PSOJ wants BOJ to implement forex trading platform
The Private Sector Organisation (PSOJ) is urging the FX Working Committee established and led by the Bank of Jamaica (BOJ) to continue its efforts to implement the Electronic Trading Platform and to further develop the Forward Currency market.
The committee comprised bankers, cambio dealers and members of the business community
The platform is intended to facilitate inter-bank activity and foreign exchange transactions among traders.
It has been sold as a tool to reduce uncertainty in sourcing foreign exchange.
The platform will allow licensed forex traders to transact with each other.
Further, the PSOJ says the BOJ should continue to enhance its market intelligence gathering capabilities and proactive responsiveness to changing market conditions in order to reduce market imbalances which will undoubtedly occur in Jamaica’s small open economy.
The organisation notes that over the past month, the Jamaican dollar has traded with increased volatility and has lost ground to the United States dollar, trading with the weighted average selling rate closing at JA$141.89 at the end of trading on Thursday, November 7.
According to the PSOJ, for the calendar year to date, the point to point depreciation is 9.9% or J$14.17.
It outlines that while inflows to the market are at the same level as in October 2018, there has been an increase in seasonal demand from end user segment including clients from the energy, distributive, manufacturing sectors along with portfolio demand from financial institutions.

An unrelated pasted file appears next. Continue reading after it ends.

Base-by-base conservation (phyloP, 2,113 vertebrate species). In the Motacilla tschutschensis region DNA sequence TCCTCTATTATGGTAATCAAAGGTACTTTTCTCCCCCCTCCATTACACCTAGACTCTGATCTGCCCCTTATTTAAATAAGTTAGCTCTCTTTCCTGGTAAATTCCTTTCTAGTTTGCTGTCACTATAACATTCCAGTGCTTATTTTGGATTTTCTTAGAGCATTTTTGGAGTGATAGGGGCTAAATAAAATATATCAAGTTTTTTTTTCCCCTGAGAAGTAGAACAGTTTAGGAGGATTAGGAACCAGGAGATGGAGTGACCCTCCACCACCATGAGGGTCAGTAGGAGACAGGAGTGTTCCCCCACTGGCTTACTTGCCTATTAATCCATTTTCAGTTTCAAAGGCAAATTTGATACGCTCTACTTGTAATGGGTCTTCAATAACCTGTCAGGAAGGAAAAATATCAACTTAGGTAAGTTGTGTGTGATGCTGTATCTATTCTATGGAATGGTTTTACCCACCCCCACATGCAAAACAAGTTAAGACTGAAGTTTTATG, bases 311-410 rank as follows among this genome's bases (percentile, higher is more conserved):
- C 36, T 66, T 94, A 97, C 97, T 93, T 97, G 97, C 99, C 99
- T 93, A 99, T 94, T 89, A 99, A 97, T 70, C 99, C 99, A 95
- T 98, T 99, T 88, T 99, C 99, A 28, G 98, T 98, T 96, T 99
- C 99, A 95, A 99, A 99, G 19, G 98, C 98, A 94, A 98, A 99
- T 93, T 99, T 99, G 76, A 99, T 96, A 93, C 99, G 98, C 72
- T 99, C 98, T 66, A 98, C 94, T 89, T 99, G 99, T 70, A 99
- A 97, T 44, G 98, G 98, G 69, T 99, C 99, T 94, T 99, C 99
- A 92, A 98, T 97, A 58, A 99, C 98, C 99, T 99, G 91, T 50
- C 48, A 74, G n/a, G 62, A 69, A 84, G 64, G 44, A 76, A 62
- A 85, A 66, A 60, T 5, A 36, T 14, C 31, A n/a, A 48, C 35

Additionally, it cites that the recent balance of payments data for the June 2019 quarter reflected a current account deficit of US$51.9 million which was driven by a significant increase of US$179.5 million in imports.
This deficit, it notes, necessitated a drawdown on the Net International Reserves of $67.9 million.
The PSOJ says it appreciates the anxiety the public will have due to the volatility of the currency, the loss in value of the Jamaican dollar and its impact on the business and individuals.
It is suggesting that the solution to Jamaica’s FX situation is to increase the country’s earning capacity through exports of goods and services and reduce its import bill through import substitution.